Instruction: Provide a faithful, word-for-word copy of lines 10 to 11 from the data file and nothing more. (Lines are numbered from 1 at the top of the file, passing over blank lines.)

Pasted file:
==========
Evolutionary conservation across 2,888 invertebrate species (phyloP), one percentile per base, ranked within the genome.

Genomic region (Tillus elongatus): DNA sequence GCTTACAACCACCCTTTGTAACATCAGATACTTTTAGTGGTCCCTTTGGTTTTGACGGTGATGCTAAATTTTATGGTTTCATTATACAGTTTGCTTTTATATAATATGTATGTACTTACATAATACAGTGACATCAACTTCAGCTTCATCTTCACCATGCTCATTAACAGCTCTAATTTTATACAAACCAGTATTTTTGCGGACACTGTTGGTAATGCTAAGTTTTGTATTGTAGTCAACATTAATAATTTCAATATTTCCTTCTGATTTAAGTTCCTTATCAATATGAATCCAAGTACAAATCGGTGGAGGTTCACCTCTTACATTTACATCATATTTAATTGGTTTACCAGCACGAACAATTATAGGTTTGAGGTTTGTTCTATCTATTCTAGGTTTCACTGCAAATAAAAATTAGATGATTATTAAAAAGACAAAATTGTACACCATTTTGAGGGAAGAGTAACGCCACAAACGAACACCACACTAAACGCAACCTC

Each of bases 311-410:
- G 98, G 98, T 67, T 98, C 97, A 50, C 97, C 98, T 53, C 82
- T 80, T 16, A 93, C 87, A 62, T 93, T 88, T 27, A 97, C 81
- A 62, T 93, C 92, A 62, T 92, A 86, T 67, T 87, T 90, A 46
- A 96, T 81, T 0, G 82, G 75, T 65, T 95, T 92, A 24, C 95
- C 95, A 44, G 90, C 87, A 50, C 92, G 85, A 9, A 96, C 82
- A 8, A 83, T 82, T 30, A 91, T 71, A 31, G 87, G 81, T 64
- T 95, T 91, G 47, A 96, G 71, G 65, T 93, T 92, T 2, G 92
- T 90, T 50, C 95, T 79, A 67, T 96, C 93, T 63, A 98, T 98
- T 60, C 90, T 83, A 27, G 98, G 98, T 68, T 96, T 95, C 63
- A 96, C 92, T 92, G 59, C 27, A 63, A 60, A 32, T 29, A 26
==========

- T 95, T 91, G 47, A 96, G 71, G 65, T 93, T 92, T 2, G 92
- T 90, T 50, C 95, T 79, A 67, T 96, C 93, T 63, A 98, T 98